The SMS PV concentrators

Using the SMS method to design concentrators has produced new families during the last decade [35]. Among them, several families (RR [30], RR-RRIF [30,36], XR [30], XXf [37]], SMTS [38], DSMTS [6], RXI [39], RXIf [40], RXI-RX [40], TIR-R [41]) have been suggested for PV applications.

The nomenclature used for referring to the different designs (excluding SMTS and DSMTS) is as follows: each concentrator is named with a succession of letters indicating the order and type of incidence of the optical surfaces that the sun-ray encounters on its way to the cell. The following symbols are used: R=refraction, X=reflection, I=total internal reflection. The sub-index F is added to X and I of these mirrors coincidence with the flow line).

In the case of high concentration systems (i. e. RRIF, XR, RXI and TIR – R), these devices have been designed with rotational symmetry and conceived for small cells as miniconcentrators (concentrator entry aperture diameter = 30­85 mm). In order to make modules, the concentrators are truncated as squares for tessellation. In these designs, the acceptance angle remains unchanged after truncation, and then the acceptance angle – concentration product is reduced by a factor 2/n = 64%. This reduction would be smaller if hexagonal concentrators were used but square tessellation is usually considered more aesthetic because it is free from edge effects.

The interest in miniconcentrators comes from the fact that small cell technology is very close to that of the LEDs, which is very well developed and highly automated. As an example, highly efficient 1 mm2 GaAs cells for 1000- sun operation have been demonstrated [4]. The power to be dissipated is around 0.7 W. However, the Luxeon LED of Lumileds has a high-flux blue chip, also 1 mm2, and it was designed to dissipate 1.3 W.

We will review the aforementioned high-concentration SMS devices, assuming that the aperture is square and the cell’s active area is circular (unless otherwise specified). As will be seen later, apart from the TIR-R, these designs have aimed to provide excellent acceptance angle-concentration products but the uniformity of the irradiance distribution of the cell is not good. This is because their design focused on it as a bundle-coupling problem and not as a prescribed irradiance problem (see section 13.1.7). The TIR-R is the first SMS designed which has approached both problems.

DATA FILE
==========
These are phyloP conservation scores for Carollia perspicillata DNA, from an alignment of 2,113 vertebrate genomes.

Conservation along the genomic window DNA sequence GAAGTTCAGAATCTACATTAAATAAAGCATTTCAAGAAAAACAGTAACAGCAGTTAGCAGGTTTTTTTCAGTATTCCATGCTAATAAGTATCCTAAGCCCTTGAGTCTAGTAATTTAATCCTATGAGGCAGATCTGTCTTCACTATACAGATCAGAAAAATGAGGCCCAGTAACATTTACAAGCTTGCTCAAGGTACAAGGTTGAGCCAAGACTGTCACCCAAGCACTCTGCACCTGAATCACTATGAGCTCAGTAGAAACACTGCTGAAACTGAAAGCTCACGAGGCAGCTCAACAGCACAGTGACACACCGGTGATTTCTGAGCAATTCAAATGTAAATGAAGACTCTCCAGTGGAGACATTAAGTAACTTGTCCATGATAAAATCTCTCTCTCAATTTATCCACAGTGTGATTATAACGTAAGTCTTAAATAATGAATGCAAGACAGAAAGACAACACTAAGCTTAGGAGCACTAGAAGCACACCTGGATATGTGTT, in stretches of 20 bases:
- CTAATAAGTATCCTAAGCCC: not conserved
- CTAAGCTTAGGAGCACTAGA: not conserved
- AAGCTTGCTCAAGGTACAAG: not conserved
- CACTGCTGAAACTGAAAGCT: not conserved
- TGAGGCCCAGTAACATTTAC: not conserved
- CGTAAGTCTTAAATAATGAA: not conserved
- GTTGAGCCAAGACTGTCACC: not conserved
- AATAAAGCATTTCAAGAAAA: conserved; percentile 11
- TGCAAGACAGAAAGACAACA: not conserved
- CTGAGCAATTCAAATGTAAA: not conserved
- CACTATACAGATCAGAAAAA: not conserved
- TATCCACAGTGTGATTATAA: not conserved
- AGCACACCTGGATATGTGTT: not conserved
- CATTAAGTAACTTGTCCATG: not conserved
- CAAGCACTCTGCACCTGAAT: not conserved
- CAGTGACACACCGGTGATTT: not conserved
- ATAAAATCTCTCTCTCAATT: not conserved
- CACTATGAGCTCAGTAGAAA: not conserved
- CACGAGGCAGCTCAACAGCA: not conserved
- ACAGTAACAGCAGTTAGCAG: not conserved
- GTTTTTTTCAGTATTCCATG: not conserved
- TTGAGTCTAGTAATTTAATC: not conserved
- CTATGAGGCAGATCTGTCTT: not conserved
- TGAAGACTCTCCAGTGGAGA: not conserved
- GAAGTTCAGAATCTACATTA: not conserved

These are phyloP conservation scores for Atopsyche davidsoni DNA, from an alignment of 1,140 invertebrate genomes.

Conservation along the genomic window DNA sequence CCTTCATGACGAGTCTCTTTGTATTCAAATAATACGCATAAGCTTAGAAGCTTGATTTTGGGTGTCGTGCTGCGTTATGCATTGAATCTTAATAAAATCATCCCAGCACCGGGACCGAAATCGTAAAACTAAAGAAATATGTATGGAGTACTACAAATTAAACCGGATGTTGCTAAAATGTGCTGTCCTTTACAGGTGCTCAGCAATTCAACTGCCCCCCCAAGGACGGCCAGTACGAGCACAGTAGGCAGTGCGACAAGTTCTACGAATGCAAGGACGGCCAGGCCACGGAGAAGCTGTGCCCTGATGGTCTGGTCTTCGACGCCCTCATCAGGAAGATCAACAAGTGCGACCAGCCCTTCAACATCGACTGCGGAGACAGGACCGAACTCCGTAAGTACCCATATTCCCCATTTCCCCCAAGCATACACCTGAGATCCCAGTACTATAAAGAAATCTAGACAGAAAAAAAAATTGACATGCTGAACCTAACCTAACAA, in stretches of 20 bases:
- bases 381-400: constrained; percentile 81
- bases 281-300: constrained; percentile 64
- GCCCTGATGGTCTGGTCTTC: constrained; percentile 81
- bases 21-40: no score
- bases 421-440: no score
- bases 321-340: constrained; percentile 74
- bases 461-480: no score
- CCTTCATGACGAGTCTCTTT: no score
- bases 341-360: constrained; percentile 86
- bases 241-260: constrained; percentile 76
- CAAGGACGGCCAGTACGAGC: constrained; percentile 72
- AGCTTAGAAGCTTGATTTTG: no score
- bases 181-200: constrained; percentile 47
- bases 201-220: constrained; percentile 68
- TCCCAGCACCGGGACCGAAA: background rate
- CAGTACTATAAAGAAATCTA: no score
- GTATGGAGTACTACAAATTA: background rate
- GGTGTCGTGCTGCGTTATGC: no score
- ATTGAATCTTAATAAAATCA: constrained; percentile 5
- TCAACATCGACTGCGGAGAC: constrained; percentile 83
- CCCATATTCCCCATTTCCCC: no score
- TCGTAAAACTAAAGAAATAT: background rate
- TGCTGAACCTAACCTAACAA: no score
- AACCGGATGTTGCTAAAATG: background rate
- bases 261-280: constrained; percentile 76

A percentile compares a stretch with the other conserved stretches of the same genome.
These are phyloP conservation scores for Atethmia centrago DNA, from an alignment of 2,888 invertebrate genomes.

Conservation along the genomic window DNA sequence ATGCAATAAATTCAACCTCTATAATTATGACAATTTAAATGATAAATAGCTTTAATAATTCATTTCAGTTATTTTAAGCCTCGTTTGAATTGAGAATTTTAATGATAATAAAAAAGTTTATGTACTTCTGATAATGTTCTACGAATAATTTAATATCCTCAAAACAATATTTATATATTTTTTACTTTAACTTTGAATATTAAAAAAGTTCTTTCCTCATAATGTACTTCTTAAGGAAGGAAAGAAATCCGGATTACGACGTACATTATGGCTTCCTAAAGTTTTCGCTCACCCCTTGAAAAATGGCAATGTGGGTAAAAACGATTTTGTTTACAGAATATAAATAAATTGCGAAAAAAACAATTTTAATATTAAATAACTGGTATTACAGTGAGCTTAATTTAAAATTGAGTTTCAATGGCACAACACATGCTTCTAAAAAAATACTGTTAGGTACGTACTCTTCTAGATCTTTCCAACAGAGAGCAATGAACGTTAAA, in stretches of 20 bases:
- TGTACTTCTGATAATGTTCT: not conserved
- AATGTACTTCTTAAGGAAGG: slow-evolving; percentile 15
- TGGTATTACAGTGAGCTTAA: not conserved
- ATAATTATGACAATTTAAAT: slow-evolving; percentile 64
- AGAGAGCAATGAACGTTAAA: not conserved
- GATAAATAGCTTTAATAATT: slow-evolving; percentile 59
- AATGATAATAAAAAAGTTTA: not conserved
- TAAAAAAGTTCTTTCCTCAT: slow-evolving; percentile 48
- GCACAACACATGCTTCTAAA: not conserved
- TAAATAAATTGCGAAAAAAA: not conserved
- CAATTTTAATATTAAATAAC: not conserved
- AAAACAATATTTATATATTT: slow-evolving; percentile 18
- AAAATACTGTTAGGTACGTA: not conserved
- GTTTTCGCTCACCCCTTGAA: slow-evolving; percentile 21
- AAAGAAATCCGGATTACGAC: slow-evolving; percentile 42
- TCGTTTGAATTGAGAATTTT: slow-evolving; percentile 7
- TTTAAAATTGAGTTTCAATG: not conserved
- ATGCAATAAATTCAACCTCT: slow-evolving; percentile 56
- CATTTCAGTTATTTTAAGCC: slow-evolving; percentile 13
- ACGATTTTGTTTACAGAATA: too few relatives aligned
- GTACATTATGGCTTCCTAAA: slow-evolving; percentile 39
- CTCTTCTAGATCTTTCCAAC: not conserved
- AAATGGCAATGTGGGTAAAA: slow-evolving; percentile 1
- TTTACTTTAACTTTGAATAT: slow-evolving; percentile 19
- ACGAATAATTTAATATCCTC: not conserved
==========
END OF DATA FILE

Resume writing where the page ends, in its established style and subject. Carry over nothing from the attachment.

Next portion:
The RR concentrator for PVs is formed by one primary lens with a flat entry surface and a continuous or Fresnel exit surface, and a refractive secondary that encapsulates the solar cell (see figure 13.12(a)). In contrast to the conventional Fresnel lens and non-imaging secondary concentrators, the primary and secondary are designed simultaneously, leading to a better concentration- acceptance angle product without compromising the compactness. It achieves в = 45° with good optical efficiency (around 85%), and for a90 = 1°, it can get about Cg = 1500 x for a square aperture and circular cell, although the irradiance homogeneity is very poor. A modification of this device has been proposed in the framework of the Hisicon EU project for front-contacted silicon solar cells [42], designed and manufactured by LETI, which is the project leader. This silicon cell concept performs well for much higher concentration levels than the back- contacted cells (and, of course, better than the two-side contacted cells). The grid-lines in the Hisicon cells are aluminum prisms (which contact the p+ and n+ emitters, alternatively), acting as a linear cone concentrator that concentrates Cg = 1.52x in the cross-sectional dimension of the prisms (see figure 13.13). The modified RR device consists in a squared primary with a secondary element which has a refractive rotational symmetric top surface that is crossed with two linear flow-line TIR mirror (see figure 13.12(b)). Then, in the cross section normal to the prisms, the secondary coincides with an RR concentrator with 2D concentration of Cg = 12 x, while in the cross section parallel to the prisms it coincides with an RRIF concentrator. The flow-line mirrors IF have linear symmetry perpendicular to the grid-lines providing the RR with an additional concentration Cg = 2.08 x as the grid-lines in this dimension. Therefore, the cell is rectangular (1:2.08 aspect ratio), the grid-lines being parallel to the shorter rectangle side. The geometrical concentration (defined according to section 13.1.3.1 using the cell’s active area, i. e. that of the naked silicon) is (12 x 2.08) x (12 x 1.52) = 455x for the square aperture and rectangular cell, and achieves a design acceptance angle of a9o = 1.8°.